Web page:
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Lots of Lutz
When in London, I used to love attending fashion seminars in the V&A Museum in Knightsbridge, so I was delighted that iD Dunedin puts on public lectures by its international judges.
What a fabulous way for everyone - particularly up-and-coming designers and fashion school students - to hear from someone in the industry much further along, and gain from their wisdom and insight.
Thread attended the seminar by Paris-based, German-born fashion designer, Lutz Huelle, held in Dunedin Art Gallery on Thursday 29th March. Apparently, iD was even moved in order to get him here, so it didn't clash with Paris Fashion Week.
Born in Germany forty years ago, Lutz Huelle studied fashion at St Martin's in London for four years and worked under great Belgian designer, Martin Margiela in the early 1990s, then started his own label LUTZ with David Ballu - and only 4,000 Francs each - in 2000.
He is very much into clothes being a visual expression of our self. "Everything we put on says something about us."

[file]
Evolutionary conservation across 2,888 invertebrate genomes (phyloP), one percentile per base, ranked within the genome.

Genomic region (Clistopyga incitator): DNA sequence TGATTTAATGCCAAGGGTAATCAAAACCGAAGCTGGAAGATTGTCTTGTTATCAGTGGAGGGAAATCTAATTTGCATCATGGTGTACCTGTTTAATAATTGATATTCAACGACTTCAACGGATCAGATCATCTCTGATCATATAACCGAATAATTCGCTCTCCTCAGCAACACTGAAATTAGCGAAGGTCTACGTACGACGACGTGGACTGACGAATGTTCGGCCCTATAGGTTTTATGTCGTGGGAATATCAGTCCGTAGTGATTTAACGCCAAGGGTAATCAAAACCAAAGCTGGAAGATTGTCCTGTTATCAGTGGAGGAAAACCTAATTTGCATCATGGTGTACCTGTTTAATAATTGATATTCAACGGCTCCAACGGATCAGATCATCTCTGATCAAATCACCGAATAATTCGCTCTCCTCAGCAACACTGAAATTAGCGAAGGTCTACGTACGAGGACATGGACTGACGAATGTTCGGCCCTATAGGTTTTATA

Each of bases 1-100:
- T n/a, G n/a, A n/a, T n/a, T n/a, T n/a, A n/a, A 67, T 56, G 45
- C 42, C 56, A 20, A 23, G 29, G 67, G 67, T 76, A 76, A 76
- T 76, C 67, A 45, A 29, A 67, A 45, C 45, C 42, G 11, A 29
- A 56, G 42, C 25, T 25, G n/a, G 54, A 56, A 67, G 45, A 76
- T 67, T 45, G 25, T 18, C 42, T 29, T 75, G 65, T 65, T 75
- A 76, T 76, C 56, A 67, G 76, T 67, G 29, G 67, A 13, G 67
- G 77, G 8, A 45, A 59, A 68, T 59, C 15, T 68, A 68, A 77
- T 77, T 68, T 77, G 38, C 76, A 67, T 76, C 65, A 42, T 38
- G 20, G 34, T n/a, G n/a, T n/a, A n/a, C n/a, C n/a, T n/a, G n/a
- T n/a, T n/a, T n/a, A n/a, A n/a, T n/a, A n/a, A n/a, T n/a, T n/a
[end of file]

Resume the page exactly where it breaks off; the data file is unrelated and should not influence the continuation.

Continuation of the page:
He also spoke about fashion portraying our many different identities. "We're much more complex than fashion would have us believe. We're not just 'a housewife', or just 'sexy'. We're so much more that that."
Lutz Huelle and business partner David Ballu. "If clothes are not worn, there's no point in doing it. I'm not making costumes" Lutz says.
"Gestures are so important" he says, such as wrapping yourself in a scarf, or in a bath towel, or a skirt that spirals around the body, or just putting your hands in the pockets of a bomber jacket with fists forward (which says "Be careful, here I am!")
Lutz showed us a series of half a dozen "scarves" that magically transform into dresses. He added that since a Saks Fifth Avenue Buyer visited and stated "It's all very nice but who's going to explain it to the customer?" that he doesn't do them anymore.
Below: Lutz' most favourite piece. "It so exactly sums up everything I love" he says. "It says something about the person who wears it." The jacket is a men's office jacket with the complete opposite - a feminine, almost vulgar trim - red fringing!
Words and photos, Megan Robinson
30 March 2012